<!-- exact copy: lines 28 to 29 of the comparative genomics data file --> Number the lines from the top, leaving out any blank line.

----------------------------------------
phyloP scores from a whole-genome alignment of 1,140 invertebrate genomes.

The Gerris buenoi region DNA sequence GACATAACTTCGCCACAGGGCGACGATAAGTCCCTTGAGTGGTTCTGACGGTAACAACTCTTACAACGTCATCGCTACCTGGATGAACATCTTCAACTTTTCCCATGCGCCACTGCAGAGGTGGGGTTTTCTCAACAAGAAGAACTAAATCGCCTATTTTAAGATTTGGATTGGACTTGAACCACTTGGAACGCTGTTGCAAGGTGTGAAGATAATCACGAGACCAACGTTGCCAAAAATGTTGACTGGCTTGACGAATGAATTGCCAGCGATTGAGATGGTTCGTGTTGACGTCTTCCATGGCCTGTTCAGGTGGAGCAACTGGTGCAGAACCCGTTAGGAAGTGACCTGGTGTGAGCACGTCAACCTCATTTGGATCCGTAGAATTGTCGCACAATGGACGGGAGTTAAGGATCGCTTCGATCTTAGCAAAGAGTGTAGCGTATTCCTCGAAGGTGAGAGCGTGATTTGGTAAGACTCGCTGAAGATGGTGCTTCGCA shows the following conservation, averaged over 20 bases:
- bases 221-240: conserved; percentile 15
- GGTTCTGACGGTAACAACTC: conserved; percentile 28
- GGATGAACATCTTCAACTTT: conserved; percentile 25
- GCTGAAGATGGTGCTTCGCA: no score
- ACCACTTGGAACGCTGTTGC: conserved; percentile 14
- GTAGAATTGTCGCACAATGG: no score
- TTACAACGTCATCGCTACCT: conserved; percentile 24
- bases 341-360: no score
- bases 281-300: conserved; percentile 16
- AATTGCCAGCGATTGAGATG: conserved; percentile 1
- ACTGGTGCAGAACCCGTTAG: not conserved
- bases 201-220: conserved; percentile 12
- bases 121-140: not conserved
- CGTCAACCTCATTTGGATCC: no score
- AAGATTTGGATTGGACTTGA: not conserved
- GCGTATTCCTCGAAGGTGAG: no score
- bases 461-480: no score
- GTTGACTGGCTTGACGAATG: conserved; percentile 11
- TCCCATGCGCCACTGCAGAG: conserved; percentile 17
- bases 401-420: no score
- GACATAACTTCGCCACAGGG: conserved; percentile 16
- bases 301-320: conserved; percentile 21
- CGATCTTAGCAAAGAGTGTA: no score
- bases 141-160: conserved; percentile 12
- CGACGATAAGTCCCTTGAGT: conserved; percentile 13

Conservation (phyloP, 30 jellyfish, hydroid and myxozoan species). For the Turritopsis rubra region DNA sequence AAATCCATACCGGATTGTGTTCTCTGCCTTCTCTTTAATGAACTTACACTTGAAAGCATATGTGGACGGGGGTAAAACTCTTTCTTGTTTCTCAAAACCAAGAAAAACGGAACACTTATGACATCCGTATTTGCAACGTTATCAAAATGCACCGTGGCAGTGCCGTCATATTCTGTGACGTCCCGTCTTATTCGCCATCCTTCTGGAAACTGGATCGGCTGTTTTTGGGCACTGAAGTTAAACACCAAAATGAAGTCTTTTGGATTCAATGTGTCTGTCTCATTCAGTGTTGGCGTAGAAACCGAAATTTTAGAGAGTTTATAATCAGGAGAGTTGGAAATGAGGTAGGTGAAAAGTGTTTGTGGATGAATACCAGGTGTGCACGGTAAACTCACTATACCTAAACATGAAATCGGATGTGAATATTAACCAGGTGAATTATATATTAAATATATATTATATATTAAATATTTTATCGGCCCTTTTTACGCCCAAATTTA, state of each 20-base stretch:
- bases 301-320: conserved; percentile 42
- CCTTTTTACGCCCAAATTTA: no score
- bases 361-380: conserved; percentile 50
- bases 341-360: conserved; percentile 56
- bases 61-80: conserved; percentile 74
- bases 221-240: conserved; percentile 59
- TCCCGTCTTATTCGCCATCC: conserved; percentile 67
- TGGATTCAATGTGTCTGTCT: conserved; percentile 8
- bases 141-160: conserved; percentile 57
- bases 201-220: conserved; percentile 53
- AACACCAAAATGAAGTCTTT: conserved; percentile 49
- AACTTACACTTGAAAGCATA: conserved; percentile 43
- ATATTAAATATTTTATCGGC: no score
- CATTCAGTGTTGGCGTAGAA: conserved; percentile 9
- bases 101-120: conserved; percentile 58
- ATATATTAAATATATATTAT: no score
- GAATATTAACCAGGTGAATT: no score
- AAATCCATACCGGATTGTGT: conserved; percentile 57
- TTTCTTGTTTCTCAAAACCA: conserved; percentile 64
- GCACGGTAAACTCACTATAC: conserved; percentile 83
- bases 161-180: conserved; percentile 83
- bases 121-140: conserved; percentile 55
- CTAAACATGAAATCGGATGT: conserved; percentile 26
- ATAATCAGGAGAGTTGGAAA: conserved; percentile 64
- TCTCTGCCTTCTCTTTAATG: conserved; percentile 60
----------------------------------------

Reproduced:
Conservation (phyloP, 30 jellyfish, hydroid and myxozoan species). For the Turritopsis rubra region DNA sequence AAATCCATACCGGATTGTGTTCTCTGCCTTCTCTTTAATGAACTTACACTTGAAAGCATATGTGGACGGGGGTAAAACTCTTTCTTGTTTCTCAAAACCAAGAAAAACGGAACACTTATGACATCCGTATTTGCAACGTTATCAAAATGCACCGTGGCAGTGCCGTCATATTCTGTGACGTCCCGTCTTATTCGCCATCCTTCTGGAAACTGGATCGGCTGTTTTTGGGCACTGAAGTTAAACACCAAAATGAAGTCTTTTGGATTCAATGTGTCTGTCTCATTCAGTGTTGGCGTAGAAACCGAAATTTTAGAGAGTTTATAATCAGGAGAGTTGGAAATGAGGTAGGTGAAAAGTGTTTGTGGATGAATACCAGGTGTGCACGGTAAACTCACTATACCTAAACATGAAATCGGATGTGAATATTAACCAGGTGAATTATATATTAAATATATATTATATATTAAATATTTTATCGGCCCTTTTTACGCCCAAATTTA, state of each 20-base stretch:
- bases 301-320: conserved; percentile 42